RNF Racing will make a dramatic switch from Yamaha to Aprilia machinery for the 2023 season, ending its partnership with the Japanese manufacturer less than a year after the new team was formed out of the ashes of the hugely-successful Petronas Yamaha team.
Speculation has been increasing of late linking former Sepang International Circuit boss Razlan Razali’s new team to the move to Italian machinery – and discussions were seen taking place between the Malaysian, representatives of his Italian title sponsor WithU and Aprilia racing boss Massimo Rivola at this weekend’s Italian Grand Prix at Mugello.
And the speculation is now over with a formal announcement of the new partnership coming only moments before the first practice session got underway at the iconic Italian venue.
“We are absolutely thrilled for this long-term partnership with Aprilia Racing,” said team boss Razali. “Our philosophy remains to work together with the factory team to develop riders that will one day become Aprilia factory riders.
“We will assist them in development to ensure that we continue to be competitive and ultimately win with Aprilia Racing.
“The proposal by Aprilia Racing fulfils our long-term plans, strategies and security for the next two plus two years and I must thank Massimo for his trust, confidence and faith in us. We are absolutely looking forward to the season next year and this new partnership.
“At the same time, we want to express our gratitude to Yamaha for these past years working together and growing together. We will, though, maintain our focus on working hard this season in order to improve our results together with Yamaha and eventually conclude 2022 on a high note.”
Formed out of the remnants of the Petronas SRT team when its collapsed amidst infighting between management after the departure of their title sponsor, RNF arrived as a wholly new enterprise for 2022.
But, with Yamaha claiming corporate governance procedures meant it was unable to enter into a long-term deal with a brand new legal entity, RNF was extended only a one-year deal to supply it with satellite machinery.
However, Razali hasn’t been shy in airing his criticism of Yamaha, either, with his complaints of being treated not as a partner but as a customer a regular refrain from other Yamaha satellite team bosses in the past – and marking a substantial departure from the new norm in the way other MotoGP factories work with their satellite squads.
The news will be met with relief inside the Aprilia camp, too, with team boss Massimo Rivola adamant of late that a second team on the grid was the logical step in growing the brand – and also something that newly-retained championship contender Aleix Espargaro has been pushing him for.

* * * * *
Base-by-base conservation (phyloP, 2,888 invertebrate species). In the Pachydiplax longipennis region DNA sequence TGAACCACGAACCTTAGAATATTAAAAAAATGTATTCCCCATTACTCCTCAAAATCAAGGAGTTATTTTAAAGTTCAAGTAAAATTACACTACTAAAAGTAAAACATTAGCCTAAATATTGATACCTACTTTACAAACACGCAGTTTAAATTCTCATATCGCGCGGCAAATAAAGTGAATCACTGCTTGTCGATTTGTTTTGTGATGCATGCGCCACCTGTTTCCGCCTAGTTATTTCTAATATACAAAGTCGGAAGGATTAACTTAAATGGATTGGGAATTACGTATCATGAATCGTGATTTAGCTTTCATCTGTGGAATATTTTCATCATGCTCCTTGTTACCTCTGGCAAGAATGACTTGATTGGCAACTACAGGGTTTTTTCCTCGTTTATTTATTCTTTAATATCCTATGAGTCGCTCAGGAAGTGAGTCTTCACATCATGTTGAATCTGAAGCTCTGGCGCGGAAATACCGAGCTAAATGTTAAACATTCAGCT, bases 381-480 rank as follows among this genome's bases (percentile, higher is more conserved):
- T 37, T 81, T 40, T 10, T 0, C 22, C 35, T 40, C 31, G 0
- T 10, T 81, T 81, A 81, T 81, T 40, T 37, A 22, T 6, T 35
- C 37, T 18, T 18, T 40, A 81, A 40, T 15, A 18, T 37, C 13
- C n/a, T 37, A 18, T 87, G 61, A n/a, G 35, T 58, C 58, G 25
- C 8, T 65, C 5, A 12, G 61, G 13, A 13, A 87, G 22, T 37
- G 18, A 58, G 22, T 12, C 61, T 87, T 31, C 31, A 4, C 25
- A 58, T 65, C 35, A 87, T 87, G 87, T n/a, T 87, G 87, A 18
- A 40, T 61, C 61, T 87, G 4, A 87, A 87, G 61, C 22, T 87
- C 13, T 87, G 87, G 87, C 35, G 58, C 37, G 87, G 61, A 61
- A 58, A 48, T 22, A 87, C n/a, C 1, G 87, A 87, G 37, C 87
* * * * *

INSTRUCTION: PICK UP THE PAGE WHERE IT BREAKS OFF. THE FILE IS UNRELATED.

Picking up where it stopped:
“I am happy to announce the agreement with RNF Racing,” Rivola said. “We have always reasoned in small steps and as we demonstrate the competitiveness of our RS-GP, a natural part of the journey is to see two more on track.
“The Noale racing department is a true heritage of knowledge, of technical culture applied to high performance motorbikes as well as sports management. With RNF Racing we find a partner to enhance and valorise this extraordinary heritage.
“We are thinking, of course, of the riders and the best competitiveness, but also of raising new generations of engineers, technicians and managers. To continue and improve the extraordinary, all-Italian tradition of Aprilia Racing”.
It’s not yet sure what the imminent news will mean for Yamaha, however, leaving it as things stand right now without a satellite team on the grid for the first time since the modern four-stroke era of MotoGP started in 2002.
There has been some speculation that the solution could be to attempt to agree terms with former Yamaha champion Valentino Rossi’s VR46 team, which currently runs Ducati machinery but is tied to that factory on a two-year deal that is set to expire at the end of 2023 – and which could potentially be bought out without a substantial financial penalty.
Yamaha and Rossi already have a current relationship together, too, with Rossi’s Moto2 project expanding in 2022 to include a second team under his banner that is now acting as a Yamaha feeder program for talent from Asia, under the VR46 Mastercamp name.